Training vessel/Bluewater cruiser
Dave Pedrick has been around the yacht design business for a long time. He began his career in the offices of Sparkman & Stephens and went on to establish his own office and is responsible for some marvelous designs. I can imagine that Dave was really happy to get the prestigious commission for the new 44-footers for the U.S. Coast Guard to replace its venerable Luders 44s. The result is a 44-footer that has two personalities. The initial version, the L44, was designed as a Coast Guard training vessel that would give midshipmen experience under sail in offshore racing conditions. The second version, the "Civilian model," is also available in two configurations, an Lc44 model for cruising and the Lp44 model for offshore racing. This is a very interesting design. The 44s will be built by Morris Yachts to the highest quality.
The D/L of this design is 195, using the "lightship" displacement, so it's not a light boat but you couldn't call it heavy either. It's moderate. The L/B is 3.39 and that is close to the middle of L/B spread. The hull sections show flare in the topsides, a bit of a slack bilge and no deadrise amidships. The rudder is a big, partially balanced spade type and draft is 8 feet, 8 inches with a bulb-tip on the keel. The stern is moderately broad. It's not a radical hull in any way but given its wide range of intended use this is probably a good thing. A shoal draft keel is in the works but I don't have a draft figure for it.
The Lc44 cruising layout features a V-berth double and a double quarterberth. The galley is well laid out in a U-configuration with a fore-and-aft leg to keep the cook from falling across the boat. There are two heads and the aft head has a shower stall. I like the long settees in the saloon and the port settee serves as the seat for the aft-facing nav station. The performance model has settee berths port and starboard with outboard pilot berths. There are folding upper and lower pipe berths forward and a single quarterberth aft. The galley is still large and well laid out and there is one large head aft. To my eye both layouts are very well done and should serve their respective purposes well. Headroom is 6 feet, 4 inches throughout.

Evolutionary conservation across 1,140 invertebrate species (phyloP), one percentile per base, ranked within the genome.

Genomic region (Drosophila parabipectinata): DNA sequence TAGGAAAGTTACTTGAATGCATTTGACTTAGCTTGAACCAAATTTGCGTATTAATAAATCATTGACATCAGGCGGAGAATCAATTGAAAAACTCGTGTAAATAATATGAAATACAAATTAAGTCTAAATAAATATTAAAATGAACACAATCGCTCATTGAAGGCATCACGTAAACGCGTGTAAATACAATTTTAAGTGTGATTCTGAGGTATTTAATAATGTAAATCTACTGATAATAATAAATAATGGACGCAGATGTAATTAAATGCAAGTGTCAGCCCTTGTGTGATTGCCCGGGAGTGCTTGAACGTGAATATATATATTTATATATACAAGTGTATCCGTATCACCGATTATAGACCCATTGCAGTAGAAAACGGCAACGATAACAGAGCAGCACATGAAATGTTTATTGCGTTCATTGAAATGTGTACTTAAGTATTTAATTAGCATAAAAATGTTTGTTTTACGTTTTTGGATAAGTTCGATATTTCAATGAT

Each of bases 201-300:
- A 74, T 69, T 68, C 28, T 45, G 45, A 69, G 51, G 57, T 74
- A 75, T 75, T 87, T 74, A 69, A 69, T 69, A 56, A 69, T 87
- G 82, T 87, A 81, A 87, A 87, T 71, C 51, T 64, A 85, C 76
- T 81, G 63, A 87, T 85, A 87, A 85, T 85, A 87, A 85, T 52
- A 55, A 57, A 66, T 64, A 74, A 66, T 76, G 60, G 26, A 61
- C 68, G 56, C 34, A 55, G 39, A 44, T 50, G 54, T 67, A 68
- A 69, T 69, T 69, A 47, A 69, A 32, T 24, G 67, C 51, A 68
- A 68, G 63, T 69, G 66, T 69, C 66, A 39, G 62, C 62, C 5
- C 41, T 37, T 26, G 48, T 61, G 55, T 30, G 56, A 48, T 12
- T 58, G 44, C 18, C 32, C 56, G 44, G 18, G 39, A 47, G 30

The deck design shows wide side decks and a straightforward, nicely proportioned cabintrunk and a good, long foredeck. There is not a hint of Euro styling here. The cockpit is long and open at the transom. The removable helm seat spans the stern with what I think are life raft racks below the seat. The trim proportions of the cabintrunk allow for jib and genoa tracks to be well inboard. The chainplates are out at the rail. The mainsheet traveler spans the cockpit just forward of the large-diameter wheel. A large crew will be comfortable in this cockpit.
The fractional rig gives an SA/D of 19.15. This is modest by today's standards for a racing yacht but it's far from anemic. A conventional spinnaker pole will be carried on deck. Note the main roach just overlaps the backstay by about only 6 inches, so this will not be a problem tacking in light air. The spars are carbon by Hall Spars. Standing rigging is Navtec rod. Winches are Lewmar and headsail furling is Harken. Construction is composite, with infused vinylester resin over a balsa core-durability was a key issue. The auxiliary is a 53-horsepower Yanmar with a saildrive and a Flex-O-Fold prop.
I'm sure the midshipmen will enjoy being exposed to sailing with these new 44-footers. If history repeats itself the boat will see a lot of use and some of it will not be gentle. The civilian models should appeal to those looking for a very conventional, good all-around boat. Nice job, Dave.